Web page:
For many of their classmates and fans, this week for the Temple football team has been about beating the cross-state rival.
However, the games between the schools haven't produced a rivalry considering that Temple last scored a victory here in 1941.
But there is something of importance to both teams hanging in the balance. The game's winner becomes bowl eligible.
"It would really be great to have that opportunity again," Temple running back Kenneth Harper, one of three current players on the roster to play in a bowl game, said. "We have been working hard to put ourselves in the position to go. It would be nice to get a win there, considering how hard it's been for us to win there."
Temple (5-4), which started the season 4-1, has lost three of its last four games and has been inconsistent on offense. Penn State (5-4), Temple coach Matt Rhule's alma mater, won its first four games but then lost four straight before last week's win at Indiana. And the Nittany Lions have scored just four offensive touchdowns in regulation in their last five games.
However, Penn State leads the nation in rushing defense (86.6) and is third in total defense (267.6).
"I don't think there's any question they are the best defense we are going to see this year," Rhule said. "So we're going to have to try some wrinkles and maybe catch them off guard if we are going to be successful against that defense."
In the first five games the Owls averaged 38.2 points. Since that time they've averaged just 14.25.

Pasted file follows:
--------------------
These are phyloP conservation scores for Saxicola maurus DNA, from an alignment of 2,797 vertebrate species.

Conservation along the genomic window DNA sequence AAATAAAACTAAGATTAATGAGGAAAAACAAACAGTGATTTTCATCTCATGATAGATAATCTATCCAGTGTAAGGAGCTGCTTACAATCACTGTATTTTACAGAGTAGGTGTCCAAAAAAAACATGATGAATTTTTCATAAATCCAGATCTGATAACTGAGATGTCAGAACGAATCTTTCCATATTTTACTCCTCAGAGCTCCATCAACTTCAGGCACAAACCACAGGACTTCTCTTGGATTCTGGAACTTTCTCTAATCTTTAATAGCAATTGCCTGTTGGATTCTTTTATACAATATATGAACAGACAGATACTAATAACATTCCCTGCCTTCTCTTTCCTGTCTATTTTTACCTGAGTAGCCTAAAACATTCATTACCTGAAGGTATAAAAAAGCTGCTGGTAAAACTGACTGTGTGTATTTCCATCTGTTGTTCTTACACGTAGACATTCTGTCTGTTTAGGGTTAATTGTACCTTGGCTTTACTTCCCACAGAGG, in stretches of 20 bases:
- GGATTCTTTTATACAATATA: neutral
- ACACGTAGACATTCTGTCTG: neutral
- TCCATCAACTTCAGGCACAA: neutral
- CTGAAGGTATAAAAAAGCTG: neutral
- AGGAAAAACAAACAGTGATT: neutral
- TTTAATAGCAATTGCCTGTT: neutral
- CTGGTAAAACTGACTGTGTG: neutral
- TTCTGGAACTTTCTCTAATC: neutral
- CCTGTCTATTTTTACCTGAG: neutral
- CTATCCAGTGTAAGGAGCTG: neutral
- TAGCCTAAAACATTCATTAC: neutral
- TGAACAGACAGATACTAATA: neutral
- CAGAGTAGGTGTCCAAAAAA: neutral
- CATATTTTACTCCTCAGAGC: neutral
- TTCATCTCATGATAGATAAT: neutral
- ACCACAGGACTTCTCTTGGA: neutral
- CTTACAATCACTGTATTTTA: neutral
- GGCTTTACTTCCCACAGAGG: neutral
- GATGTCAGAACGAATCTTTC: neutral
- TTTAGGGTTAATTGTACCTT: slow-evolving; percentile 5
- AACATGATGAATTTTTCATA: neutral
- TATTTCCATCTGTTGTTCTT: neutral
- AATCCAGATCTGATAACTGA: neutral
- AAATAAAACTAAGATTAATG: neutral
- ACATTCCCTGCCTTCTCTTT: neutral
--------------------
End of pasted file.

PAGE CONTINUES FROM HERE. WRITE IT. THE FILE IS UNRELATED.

"We need to get [the offense] started early," said Harper, who last week rushed for a season-high 116-yards, including a 75-yard touchdown.
Harper is one of the few current Owls who played in the last Penn State game, won by the Nittany Lions, 24-13, at Happy Valley in 2012. That game was played in front of almost 94,000 fans. Harper said that the Owls, who regularly play in a near-empty Lincoln Financial Field, can't be overwhelmed by the size of the crowd.
"No, you really have to go up there and be in the moment," Harper said. "It can be overwhelming if you let it get to you. But I don't think that's going to be a problem for us."
Temple's leading receiver, Jalen Fitzpatrick (knee and ankle), and starting cornerback Tavon Young (head and neck) are game-time decisions.
Temple at Penn State
When: Saturday at noon
Where: Beaver Stadium, State College
Records: Temple (5-4); Penn State (5-4).
TV/Radio: ESPN2; WPEN-FM (97.5), WNTP-AM (990), WNPV-AM (1440).
Coaches: Temple, Matt Rhule (second season, 7-14). Penn State, James Franklin (first season, 5-4; 29-19 in four seasons overall).
Series: Penn State holds a 38-3-1 lead and has won 30 straight games - 29 of them coming since the series resumed on a semi-annual basis in 1975. The Owls' last win, 14-0, came in 1941. The NCAA has vacated seven victories by the Nittany Lions.
Three Things to Watch
The Owls have struggled mightily throwing the ball. The passing attack could be even more compromised against the Nittany Lions if leading receiver Jalen Fitzpatrick (37 catches, 512 yards, five touchdowns) can't play due to knee and ankle injuries.
While the Nittany Lions' run defense has been virtually impregnable this season, look for the Owls to attack them to the outside. To abandon the running game against the nation's top run defense simply puts too much pressure on quarterback P.J. Walker, who like Hackenberg is struggling as a sophomore.
Turnovers have been a big story for Temple this season, with the Owls having claimed 25 takeaways (17 fumble recoveries, eight interceptions). Christian Hackenberg threw two more interceptions last week giving him 12 for the season, and Penn State cannot afford to give Temple short fields. - John N. Mitchell and Joe Juliano